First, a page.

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This file describes the TMACS library, source in MC:ECC;TMACS >.

Node: Top,		Next: M-X Commands,		Up: (EMACS)

    TMACS is a library containing EMACS commands of various sorts, which
may be of occasional (or perhaps frequent) interest to the EMACS
community.  This file describes each of the functions in TMACS, starting
here with the ones that are probably of most general interest.  These are
summarized here;  for full details see the next node.

M-X Type Mailing List<mailing list name><cr>
	This command shows you who is on any ITS mailing list.
	It will work from one ITS machine to another -- e.g. if you are on
	AI, you can see MC's TMACS mailing list by doing:
	M-X Type Mailing ListTMACS@MC<cr>

^R Select Buffer
	This function is designed as a replacement for the standard List
	Buffers on C-X C-B.  This version will not only list the buffers,
	but let you select buffers in a recursive edit level on this list.

M-X Graph Buffer<cr>  or  ^R Buffer Graph
	This function (called either by M-X or put on a key) shows you a
	schematic picture of the buffer in the echo area, e.g.:
	     1      2     3      4      5     6      7      8     9
	This shows the region, the window, any narrowing that has occured.

M-X Send Mail  (commonly put on C-X M)
	A replacement for the standard EMACS C-X M (Mail) command.  This
	one allows you to say which mail subsystem you want to use, e.g.

M-X =Abbrev<abbrev><full function name><cr>
	This allows you to create abbreviations for function names that
	you call via M-X.  E.g. to make M-X LLL<cr> be an abbreviation for
	M-X List Loaded Libraries<cr>, just do:
	M-X =AbbrevLLLList Loaded Libraries<cr>
	This works nicely with completion -- if you type M-X LLL you see:
	M-X LLL = List Loaded Libraries giving you confirmation (though
	you could just type M-X LLL<cr> and not bother to see it).

^R Draw Vertical Line
	Draws a vertical line on the screen (but not modifying the
	buffer), allowing you to line up things visually.  Only works on
	ITS machines.

* Menu:		The descriptions in the nodes below were produced
		automatically by the Abstract File command in the ABSTR
		library.  (Note:  if you see things like ^R Exit, just
		think of them as function names and ignore the s that
		surround them.  Someday these may be handled by ABSTR in
		the way that M-X Describe does -- by telling the key those
		functions are on.)

* M-X Commands::	The functions in TMACS generally run by M-X.
* Character Commands::	The functions in TMACS generally put on keys.
* Subroutines::		Subroutines of interest to TECO programmers.
* Mail::		If you wish to get news about TMACS or complain.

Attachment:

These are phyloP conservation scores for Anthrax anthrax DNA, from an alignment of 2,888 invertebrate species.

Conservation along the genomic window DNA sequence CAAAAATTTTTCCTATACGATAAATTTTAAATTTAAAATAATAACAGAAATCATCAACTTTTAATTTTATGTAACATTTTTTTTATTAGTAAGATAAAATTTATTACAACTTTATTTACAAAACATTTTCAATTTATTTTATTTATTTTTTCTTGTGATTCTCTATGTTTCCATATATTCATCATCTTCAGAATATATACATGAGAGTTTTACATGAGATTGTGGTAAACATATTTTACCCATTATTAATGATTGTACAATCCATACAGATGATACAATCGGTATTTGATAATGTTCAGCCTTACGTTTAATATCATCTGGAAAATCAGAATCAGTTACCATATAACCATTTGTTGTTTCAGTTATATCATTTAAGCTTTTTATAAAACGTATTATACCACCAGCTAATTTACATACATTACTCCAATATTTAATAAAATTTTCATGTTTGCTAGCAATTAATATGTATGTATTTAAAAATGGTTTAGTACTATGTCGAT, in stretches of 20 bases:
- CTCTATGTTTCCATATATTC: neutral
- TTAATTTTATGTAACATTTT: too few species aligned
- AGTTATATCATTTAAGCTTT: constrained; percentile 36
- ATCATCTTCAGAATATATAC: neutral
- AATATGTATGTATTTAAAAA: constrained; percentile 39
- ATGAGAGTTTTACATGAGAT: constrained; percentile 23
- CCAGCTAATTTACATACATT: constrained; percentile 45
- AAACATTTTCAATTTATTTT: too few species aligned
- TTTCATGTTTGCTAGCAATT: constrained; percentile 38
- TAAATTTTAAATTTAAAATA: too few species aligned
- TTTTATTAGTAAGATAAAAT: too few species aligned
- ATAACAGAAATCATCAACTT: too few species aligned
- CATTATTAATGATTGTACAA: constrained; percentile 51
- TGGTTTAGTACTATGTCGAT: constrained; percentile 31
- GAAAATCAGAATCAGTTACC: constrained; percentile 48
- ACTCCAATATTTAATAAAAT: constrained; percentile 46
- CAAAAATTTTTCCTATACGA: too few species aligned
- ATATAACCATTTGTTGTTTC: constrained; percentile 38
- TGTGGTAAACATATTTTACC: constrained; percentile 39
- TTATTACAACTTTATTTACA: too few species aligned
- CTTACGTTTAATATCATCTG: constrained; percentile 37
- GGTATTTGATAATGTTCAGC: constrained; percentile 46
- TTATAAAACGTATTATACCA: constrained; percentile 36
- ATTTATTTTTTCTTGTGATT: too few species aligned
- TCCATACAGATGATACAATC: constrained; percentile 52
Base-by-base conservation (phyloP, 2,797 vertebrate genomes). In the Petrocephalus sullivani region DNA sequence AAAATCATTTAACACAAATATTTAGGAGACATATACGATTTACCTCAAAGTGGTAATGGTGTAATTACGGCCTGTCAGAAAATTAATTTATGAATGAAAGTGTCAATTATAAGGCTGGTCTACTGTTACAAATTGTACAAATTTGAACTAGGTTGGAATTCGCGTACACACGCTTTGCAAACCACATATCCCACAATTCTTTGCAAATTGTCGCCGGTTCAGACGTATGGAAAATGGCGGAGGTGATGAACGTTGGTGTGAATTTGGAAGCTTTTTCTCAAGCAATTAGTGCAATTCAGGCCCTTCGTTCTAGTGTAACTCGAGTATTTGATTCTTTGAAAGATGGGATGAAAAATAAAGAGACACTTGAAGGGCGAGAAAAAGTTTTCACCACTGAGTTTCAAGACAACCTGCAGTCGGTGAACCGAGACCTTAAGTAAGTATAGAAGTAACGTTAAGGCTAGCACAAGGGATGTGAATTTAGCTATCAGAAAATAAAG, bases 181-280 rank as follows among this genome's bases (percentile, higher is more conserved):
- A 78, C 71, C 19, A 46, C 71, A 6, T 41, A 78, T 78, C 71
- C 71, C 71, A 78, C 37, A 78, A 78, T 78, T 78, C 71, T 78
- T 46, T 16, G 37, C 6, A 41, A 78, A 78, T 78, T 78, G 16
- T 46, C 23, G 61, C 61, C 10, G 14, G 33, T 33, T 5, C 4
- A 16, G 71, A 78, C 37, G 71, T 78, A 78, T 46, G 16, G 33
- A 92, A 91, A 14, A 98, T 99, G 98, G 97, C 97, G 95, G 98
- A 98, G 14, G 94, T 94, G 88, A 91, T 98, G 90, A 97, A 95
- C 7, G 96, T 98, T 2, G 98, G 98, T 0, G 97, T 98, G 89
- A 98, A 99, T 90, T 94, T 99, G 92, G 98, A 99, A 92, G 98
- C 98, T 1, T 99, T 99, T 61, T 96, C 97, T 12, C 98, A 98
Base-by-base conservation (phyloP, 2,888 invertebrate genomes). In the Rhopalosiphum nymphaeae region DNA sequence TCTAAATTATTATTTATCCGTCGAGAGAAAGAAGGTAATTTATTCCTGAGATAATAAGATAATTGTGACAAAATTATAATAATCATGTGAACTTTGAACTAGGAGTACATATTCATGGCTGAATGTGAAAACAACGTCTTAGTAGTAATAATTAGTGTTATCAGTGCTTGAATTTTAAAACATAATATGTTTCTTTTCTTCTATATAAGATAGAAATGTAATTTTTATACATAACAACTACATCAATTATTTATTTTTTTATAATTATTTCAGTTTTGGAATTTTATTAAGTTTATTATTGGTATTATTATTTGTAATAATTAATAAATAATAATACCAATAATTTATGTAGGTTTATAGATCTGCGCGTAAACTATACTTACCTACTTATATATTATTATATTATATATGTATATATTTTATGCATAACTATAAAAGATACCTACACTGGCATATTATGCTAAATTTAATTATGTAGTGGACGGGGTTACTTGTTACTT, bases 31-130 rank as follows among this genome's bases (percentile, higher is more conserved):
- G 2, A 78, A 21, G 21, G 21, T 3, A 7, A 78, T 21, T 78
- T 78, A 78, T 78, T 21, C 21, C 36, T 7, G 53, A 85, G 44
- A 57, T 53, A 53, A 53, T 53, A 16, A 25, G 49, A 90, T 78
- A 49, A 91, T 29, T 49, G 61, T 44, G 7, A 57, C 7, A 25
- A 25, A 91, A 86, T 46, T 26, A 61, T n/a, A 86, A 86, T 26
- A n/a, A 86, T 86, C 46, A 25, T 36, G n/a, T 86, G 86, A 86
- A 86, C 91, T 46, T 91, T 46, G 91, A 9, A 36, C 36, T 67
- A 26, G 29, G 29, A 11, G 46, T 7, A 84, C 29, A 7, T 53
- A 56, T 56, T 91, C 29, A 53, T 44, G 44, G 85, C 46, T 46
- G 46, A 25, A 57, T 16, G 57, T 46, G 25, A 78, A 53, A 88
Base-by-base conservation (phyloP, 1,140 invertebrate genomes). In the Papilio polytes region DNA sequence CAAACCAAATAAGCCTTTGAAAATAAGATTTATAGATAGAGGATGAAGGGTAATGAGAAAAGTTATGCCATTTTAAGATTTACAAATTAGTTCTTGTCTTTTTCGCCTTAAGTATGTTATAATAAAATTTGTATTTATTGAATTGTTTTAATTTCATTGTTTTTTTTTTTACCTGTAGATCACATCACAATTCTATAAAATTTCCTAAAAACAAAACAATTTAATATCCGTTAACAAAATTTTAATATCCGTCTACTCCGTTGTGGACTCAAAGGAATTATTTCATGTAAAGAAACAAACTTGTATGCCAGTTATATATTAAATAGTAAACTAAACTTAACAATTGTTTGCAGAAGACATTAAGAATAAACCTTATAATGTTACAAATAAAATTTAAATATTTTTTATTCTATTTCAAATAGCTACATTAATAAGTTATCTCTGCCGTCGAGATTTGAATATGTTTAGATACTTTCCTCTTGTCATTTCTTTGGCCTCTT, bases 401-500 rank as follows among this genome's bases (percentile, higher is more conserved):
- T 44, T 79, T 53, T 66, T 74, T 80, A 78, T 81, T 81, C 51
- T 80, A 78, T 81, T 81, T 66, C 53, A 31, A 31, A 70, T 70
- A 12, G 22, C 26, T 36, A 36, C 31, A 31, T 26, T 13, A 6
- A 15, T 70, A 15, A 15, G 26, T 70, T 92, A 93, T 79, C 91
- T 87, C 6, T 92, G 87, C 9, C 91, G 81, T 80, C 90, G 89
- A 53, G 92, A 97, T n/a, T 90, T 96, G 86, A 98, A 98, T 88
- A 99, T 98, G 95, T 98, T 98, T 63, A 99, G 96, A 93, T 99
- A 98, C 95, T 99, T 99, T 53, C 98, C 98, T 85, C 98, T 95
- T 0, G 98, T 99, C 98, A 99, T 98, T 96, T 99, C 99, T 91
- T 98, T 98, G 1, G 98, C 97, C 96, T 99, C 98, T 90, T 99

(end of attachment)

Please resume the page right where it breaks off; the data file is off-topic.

Node: M-X Commands,	Next: Character Commands,   Up: Top

Commands in file TMACS:

Type Mailing List
   C	Prints entry for string argument in .MAIL.;NAMES.
	This works on any ITS machine.  (.MAIL.;NAMES > has the ITS mailing lists.)
	For instance, M-X Type Mailing Listbug-random-program<cr> will show you who
	    is on the bug-random-program mailing list on your machine.
	If string argument is of form <name>@<site>, <site>:.MAIL.;NAMES is used.
	    Only final @ indicates site, so you can do something like:
	    M-X Type Mailing List$BUG-@@AI$
	A numeric ARG limits depth of recursion on EQV-LIST members. (Default depth
	    is 3.)
	<name>@<site> entries in EQV-LIST are not followed.
	Prints "Done." when done, since it sometimes is slow.

Send Mail
   C	Send mail using some EMACS mail subsystem.
	Lets you edit a message in a recursive edit level.  Check the documentation
	    for the particular mail sender you are using, but in general ^R Exit
	    will finish and send the mail, and Abort Recursive Edit will abort
	    without sending the mail.
	Giving an explicit numeric argument means continue previous mail (which
	    might have been aborted).
	The option variable Mail Sender Library (if non-0) should be the name of the
	    library which has the mail sender.  (E.g. RMAIL, BABYL...)
	    It defaults to RMAIL on ITS, BABYL on TNX.
	The options Mail Sender Function and Mail Continuer Function (if non-0)
	    may be set to specify functions in the mail library, though they default
	    for the RMAIL, BABYL, and SEND-MAIL libraries.

Graph Buffer
   C	Call ^R Buffer Graph to show schematic of buffer.

   C	Define or delete MM abbreviations.
	MM =Abbrev$IF$Insert File$ will define MM IF = Insert File$
	    to be MM Insert File$, evaluated by name each time
	    MM IF$ is used.  Thus if a new Insert File is created or loaded,
	    that one will be used.  This works nicely with command-completion.
	0MM =Abbrev$IF$ and
	-MM =Abbrev$IF$ will remove definition for MM IF$.

Lock File
   C	"Lock" the file in the current buffer by creating FN1 *LOCKED*.
	Will complain if FN1 *LOCKED* already exists, and will tell who has it
	    locked (since FN1 *LOCKED* contains that person's xuname).
	Fails the critical-race test.
	This assumes that others will cooperate and use MM Lock File$ and
	    the matching MM Unlock File$.

Unlock File
   C	"Unlock" file in buffer locked by MM Lock File.

Flush Variables
   C	Flush variables with names containing string argument.
	String argument actually is a TECO search string, and so you can flush
	    variables containing "foo" OR "bar" by using the string argument
	The list to be flushed is typed, asking Y, N, or ^R?
	    N means abort, ^R allows editing of the list.

List unused ^R characters
   C	List unused control, meta, control-meta characters.
	If numeric argument then list unused prefix commands.

   C	Does nothing, returns nothing...
	...but is good for something: